On Monday's "Nightline," McFadden fawned over Senator Barack Obama and Clinton, calling them "genuine" pals. For that interview she also asked no policy questions and instead gushed to the two Democrats, "You looked pretty good up there together."

A partial transcript of Tuesday's "Nightline" segment, which aired at 11:47pm on October 21, follows:

CYNTHIA MCFADDEN: It seemed like a good day to talk to Hillary Clinton about the other most famous woman in politics. Is Sarah Palin good for women?

HILLARY CLINTON: You know, I think that there has been a tendency in our discussions about Governor Palin's candidacy to sort of put it in this either/or. If you think the fact that she's on the ticket is a milestone, which I happen to think it is. She's obviously an accomplished political figure in her own right, having been elected governor of her state. Aren't many people who have done that. You can celebrate that and be, you know, very impressed by that, but still say the McCain/Palin ticket should not lead our country.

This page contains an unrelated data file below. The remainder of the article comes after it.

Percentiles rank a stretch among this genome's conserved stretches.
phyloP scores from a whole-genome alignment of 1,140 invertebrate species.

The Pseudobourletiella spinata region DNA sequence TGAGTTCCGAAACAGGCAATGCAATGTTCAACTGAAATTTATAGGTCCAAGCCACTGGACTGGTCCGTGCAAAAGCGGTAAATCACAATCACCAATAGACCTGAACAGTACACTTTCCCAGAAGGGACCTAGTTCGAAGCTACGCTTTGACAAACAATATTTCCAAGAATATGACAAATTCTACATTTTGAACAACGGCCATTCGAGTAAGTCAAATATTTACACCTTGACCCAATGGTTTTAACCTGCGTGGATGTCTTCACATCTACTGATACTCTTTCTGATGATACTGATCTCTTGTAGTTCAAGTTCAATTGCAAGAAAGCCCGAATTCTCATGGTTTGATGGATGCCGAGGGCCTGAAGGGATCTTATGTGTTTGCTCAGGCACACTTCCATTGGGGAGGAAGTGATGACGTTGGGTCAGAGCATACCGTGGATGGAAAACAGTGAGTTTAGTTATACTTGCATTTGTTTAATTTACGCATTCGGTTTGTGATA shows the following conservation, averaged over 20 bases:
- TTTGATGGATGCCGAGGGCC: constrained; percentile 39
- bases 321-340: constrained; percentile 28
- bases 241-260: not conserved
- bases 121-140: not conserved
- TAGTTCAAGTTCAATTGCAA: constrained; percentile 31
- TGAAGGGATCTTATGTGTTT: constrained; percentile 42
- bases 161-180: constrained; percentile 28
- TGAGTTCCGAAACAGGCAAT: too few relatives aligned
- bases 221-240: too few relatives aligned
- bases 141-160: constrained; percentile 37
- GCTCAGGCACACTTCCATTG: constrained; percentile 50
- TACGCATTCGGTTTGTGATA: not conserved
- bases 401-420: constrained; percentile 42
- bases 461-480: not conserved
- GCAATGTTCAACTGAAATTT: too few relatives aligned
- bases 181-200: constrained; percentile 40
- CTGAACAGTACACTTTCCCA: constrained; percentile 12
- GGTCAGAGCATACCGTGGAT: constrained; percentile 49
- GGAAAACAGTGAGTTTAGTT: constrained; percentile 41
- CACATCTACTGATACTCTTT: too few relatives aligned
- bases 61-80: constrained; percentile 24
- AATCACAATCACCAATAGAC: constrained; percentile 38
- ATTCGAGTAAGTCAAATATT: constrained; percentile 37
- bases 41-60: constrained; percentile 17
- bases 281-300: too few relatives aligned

MCFADDEN: I feel like you're bending over backwards. I mean, I feel in some ways as if a man with the qualifications that Sarah Palin brings to this role, you'd have no problem with taking the gloves off and saying, hold it just a second.

CLINTON: I think that both Barack and Joe were very smart after an initial kind of misstep in pulling back and not criticizing Governor Palin personally. Issues, fair game. You know, absolutely, plans for the future, proposals, campaigning tactics, but let's just leave that to the field that we're on and let people draw their own conclusions.

MCFADDEN: Is she ready to serve as commander in chief, senator?

CLINTON: Well, I believe that our ticket is much better.

MCFADDEN: And yet, the Republican ticket seems to love her, in a not so subtle attempt to woo her voters they're embracing the woman they once vilified. Consider Sarah Palin's first speech as McCain's running mate.

GOVERNOR SARAH PALIN: It was rightly noted in Denver this week that Hillary left 18 million cracks in the highest, hardest glass ceiling in America. But it turns out the women of America aren't finished yet and we can shatter that glass ceiling once and for all.